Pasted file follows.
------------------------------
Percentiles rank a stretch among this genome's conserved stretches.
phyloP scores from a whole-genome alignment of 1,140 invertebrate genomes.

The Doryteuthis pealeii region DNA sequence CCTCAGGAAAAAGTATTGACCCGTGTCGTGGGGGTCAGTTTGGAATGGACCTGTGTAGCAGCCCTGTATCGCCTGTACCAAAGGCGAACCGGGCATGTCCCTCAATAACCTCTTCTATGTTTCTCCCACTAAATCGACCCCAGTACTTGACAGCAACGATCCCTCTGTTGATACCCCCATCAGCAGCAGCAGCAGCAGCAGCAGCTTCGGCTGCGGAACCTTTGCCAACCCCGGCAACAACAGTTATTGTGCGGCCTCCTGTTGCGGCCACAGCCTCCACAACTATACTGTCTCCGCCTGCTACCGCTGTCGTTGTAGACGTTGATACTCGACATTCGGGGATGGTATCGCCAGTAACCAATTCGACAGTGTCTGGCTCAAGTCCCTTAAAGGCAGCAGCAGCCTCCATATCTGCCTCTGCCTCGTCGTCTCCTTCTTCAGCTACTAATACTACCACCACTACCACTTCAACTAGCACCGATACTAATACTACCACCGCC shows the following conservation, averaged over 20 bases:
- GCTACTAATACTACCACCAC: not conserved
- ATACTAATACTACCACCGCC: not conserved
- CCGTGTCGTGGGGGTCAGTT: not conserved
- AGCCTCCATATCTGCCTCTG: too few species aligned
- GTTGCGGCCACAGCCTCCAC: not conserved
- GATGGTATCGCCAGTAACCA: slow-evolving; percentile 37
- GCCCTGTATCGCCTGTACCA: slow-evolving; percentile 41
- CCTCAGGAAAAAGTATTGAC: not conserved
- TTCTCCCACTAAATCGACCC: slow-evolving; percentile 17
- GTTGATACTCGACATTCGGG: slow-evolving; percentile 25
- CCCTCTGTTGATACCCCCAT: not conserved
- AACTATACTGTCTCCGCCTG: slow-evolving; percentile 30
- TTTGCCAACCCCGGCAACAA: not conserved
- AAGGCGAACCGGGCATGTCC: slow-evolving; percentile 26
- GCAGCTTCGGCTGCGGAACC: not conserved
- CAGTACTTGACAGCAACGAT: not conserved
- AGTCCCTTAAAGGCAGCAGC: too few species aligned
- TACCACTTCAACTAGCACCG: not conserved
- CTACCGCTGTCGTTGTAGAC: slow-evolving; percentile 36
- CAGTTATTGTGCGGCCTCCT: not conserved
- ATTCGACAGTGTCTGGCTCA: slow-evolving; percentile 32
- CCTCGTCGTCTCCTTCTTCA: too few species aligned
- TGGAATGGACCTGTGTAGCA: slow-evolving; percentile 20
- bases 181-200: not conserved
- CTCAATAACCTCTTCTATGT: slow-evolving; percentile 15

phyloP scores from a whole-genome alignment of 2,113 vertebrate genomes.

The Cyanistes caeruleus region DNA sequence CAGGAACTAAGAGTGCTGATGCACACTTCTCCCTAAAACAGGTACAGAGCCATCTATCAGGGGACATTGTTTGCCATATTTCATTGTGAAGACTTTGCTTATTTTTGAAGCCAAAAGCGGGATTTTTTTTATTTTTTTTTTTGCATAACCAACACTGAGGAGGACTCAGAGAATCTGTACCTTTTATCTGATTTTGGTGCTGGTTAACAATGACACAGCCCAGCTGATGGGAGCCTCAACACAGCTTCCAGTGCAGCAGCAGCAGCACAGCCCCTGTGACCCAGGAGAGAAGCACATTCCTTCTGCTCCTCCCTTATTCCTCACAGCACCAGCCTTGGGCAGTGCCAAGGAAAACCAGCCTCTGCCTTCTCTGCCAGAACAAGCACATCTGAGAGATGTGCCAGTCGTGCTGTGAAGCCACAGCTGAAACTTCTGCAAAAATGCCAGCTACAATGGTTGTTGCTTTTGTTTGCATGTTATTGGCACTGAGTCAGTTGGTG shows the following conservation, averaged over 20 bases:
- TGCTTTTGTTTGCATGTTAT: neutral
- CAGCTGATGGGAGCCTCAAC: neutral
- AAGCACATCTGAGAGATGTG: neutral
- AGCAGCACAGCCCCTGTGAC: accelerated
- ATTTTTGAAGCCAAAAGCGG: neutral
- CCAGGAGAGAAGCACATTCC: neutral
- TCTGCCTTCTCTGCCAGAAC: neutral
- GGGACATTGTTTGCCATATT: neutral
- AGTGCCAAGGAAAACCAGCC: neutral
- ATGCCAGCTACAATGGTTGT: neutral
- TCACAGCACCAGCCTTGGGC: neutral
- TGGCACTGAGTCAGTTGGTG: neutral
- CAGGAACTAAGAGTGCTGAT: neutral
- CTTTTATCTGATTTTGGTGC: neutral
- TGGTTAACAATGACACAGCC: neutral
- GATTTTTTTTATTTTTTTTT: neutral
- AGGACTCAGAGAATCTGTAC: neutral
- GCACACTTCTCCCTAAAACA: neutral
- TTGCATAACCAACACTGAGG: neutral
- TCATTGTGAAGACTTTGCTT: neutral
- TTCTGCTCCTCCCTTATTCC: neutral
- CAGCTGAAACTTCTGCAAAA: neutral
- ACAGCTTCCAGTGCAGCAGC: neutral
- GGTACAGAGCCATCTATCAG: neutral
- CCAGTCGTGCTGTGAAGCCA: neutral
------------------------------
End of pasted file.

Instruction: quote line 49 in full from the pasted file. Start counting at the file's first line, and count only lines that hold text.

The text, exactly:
- TTGCATAACCAACACTGAGG: neutral